Book Review: The Book Of Night Women
by Marlon James
Publication Date: Feb 19, 2009
List Price: $26.95
Format: Hardcover, 417 pages
Publisher: Penguin Random House
Parent Company: Bertelsmann
Borrow from Library
Book Reviewed by Thumper
I have been awaiting the arrival of The Book of Night Women
by Marlon James, literally, for years. I read and loved his
debut novel, John Crow's Devil, a magnificent novel of humanity
engaged in the eternal battle of good versus evil. If you
haven't read John Crow's Devil, do yourself a favor and get a
copy. The novel put Marlon James on my ’author to watch’ list
and I have been keeping an eye out for his sophomore effort.
After four years of randomly plugging in James's name on
Amazon.com for any word of an upcoming second novel--over the
years I had grown use to seeing the same listing of
John Crow's Devil --imagine my surprise when I saw an entry
for The Book of Night Women, a tale of a group of slave
women--Night Women--who in the early 1800 Jamaica, planned and
executed a slave revolt. I damn near lost my mind! John Crow's
Devil may have introduced Marlon James to me as a new author who
had great promise and could make a name for himself in the
literary field, but it did not prepare me for the
God-thrown-thunderbolt that is The Book of Night Women. I could
not put the book down and trust me there were times when I
wanted to, tried to, but I stayed securely tied to it. I was not
able to abandon the book until I had completed it. I lost sleep
because of this novel and I have not done that in YEARS!
Unapologetically raw, beautifully and engagingly written,
unblinkingly honest, and painfully absorbing, The Book of Night
Women should be declared the best book of the year 2009.
The Book of Night Women begins in 1800 Jamaica, on the Montpelier plantation. A group of female slaves, who call themselves, Night Women, are planning to free all of the slaves and kill every white person on the island. Lilith’s, a motherless young slave, who is ’black as pitch’ yet has the green eyes of a cat, destiny will soon become intertwined with that of the Night Women. After an event that showed Lilith's propensity for violence, she is soon recruited by the head slave, Homer, to become a member of the Night Women. As the time for the insurrection nears, the plans of the Night Women become shaky due to Lilith. Lilith could be the Night Women's strongest soldier or its Achilles heel.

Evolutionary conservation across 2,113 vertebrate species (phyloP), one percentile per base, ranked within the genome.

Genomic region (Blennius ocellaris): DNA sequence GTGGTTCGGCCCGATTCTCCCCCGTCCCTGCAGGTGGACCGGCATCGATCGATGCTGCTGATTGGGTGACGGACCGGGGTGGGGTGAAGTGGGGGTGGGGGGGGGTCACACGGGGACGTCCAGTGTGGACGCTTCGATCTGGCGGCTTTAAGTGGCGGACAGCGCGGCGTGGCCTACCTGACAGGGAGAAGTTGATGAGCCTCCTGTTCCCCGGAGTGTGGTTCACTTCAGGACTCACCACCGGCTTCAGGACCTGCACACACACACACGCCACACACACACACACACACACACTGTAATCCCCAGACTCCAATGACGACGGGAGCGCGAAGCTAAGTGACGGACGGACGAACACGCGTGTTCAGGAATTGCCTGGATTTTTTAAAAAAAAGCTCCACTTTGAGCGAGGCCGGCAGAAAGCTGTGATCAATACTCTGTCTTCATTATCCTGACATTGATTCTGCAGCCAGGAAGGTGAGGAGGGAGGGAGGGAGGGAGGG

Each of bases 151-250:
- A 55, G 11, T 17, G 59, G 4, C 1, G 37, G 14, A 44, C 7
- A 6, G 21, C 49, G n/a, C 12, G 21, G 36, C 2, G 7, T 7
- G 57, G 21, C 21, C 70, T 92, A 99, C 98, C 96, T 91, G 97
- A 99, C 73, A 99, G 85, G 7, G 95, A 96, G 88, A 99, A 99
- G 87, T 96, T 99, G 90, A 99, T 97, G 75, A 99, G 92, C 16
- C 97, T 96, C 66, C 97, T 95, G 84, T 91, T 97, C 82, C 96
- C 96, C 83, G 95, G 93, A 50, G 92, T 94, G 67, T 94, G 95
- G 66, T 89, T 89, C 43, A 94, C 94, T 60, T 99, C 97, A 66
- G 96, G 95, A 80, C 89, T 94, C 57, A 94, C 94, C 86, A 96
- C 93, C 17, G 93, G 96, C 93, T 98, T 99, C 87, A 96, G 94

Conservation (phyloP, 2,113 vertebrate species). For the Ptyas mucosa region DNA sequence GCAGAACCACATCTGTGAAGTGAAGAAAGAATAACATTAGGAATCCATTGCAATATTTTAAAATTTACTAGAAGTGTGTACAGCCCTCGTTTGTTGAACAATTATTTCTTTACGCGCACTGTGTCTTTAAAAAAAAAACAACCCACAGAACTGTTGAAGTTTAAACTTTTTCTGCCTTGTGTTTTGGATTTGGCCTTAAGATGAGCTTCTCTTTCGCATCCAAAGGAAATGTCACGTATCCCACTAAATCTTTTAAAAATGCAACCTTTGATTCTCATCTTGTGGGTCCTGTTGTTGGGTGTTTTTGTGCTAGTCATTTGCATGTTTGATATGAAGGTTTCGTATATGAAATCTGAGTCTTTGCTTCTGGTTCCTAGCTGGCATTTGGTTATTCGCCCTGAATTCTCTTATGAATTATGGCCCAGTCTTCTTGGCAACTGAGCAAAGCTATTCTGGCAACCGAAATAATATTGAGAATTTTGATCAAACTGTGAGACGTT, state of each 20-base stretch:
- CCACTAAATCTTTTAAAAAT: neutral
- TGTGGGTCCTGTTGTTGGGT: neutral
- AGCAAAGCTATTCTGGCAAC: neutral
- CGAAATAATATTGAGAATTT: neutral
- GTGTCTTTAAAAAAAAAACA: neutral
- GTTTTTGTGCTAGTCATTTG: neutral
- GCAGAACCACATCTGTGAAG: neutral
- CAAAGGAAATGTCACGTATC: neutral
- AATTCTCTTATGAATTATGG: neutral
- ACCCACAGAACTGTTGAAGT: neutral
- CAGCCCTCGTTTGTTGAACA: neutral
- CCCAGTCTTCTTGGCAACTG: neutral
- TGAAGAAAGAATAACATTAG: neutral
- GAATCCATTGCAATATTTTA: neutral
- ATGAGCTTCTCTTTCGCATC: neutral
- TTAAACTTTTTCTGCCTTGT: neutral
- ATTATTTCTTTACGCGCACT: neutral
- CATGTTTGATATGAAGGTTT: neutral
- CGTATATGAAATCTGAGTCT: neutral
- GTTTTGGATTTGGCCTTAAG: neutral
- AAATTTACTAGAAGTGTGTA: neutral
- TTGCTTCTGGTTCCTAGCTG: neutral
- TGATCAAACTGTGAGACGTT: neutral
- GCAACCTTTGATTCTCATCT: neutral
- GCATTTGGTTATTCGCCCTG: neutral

The Book of Night Women is stunning! It has all of the qualities that I love in many of the most revered novels in the American literary canon while it stands alone in its own greatness. How can I put this’if I had a mixing bowl and was able to throw in the novels: Alex Haley's Roots, Margaret Mitchell's Gone With The Wind, Toni Morrison's Beloved and William Faulkner's Light in August, with a bit of J. California Cooper added for good measure; in order to create a single entity, I would have The Book of Night Women.
The characters: First, there is Lilith. In Lilith, James created the first female character every bit as engaging, irresistible and captivating as Scarlett O’Hara. James did not develop Lilith as a character; so much as he gave birth to her. James allowed her to grow and mature; physically, emotionally, and mentally, before my mind's eye. There were moments during the book I swear I could smell Lilith or I was close enough to her to run my fingers through her hair. I was so caught up in Lilith that by the time I was ’ into the novel, I was talking to Lilith ALOUD, as if she was in the room with me and could answer back.
Lilith wasn't the only character James provided with a complete sense of reality, all of the characters were solid. Homer was equally as engaging. Circe, the slave who was given the task of raising Lilith and resented her, the white plantation owner Humphrey Wilson and overseer Robert Quinn, all of the characters, breathed air and walked around my room at one time or another. However, the second most captivating character was the narrator. The voice, the pitch, the pacing was perfect. The story would not have been effective if James had used a different narrative to tell Lilith's story.
James transported me back to a time and place, which at certain moments, I wanted to escape. James did not sugar coat or gloss over the violence and viciousness that slavery inflicted. Because of the story's accuracy, I went from being a reader to becoming a witness. There were times when the carnage, injustice and cruelty got to me so bad that my feelings would get hurt. I got a sinking feeling of despair and utter hopelessness. I would read a passage and get up and play the songs ’I couldn't Hear Nobody Pray’ or ’Standing in the Need of Prayer’ on my stereo. During one of these moments, I came back to myself, ’You fool, it's just a book. Put the damn thang down!’ I would and then not five minutes later, before I knew it, I pick the book up and start reading again. I was caught up but good.
The Book of Night Women is a literary milestone, an unforgettable achievement. It is not often that I surrender to a story completely, but The Book of Night Women is that captivating. It represents the best of literature: words which engage the mind as easily as it does the heart and leaves both changed for the better.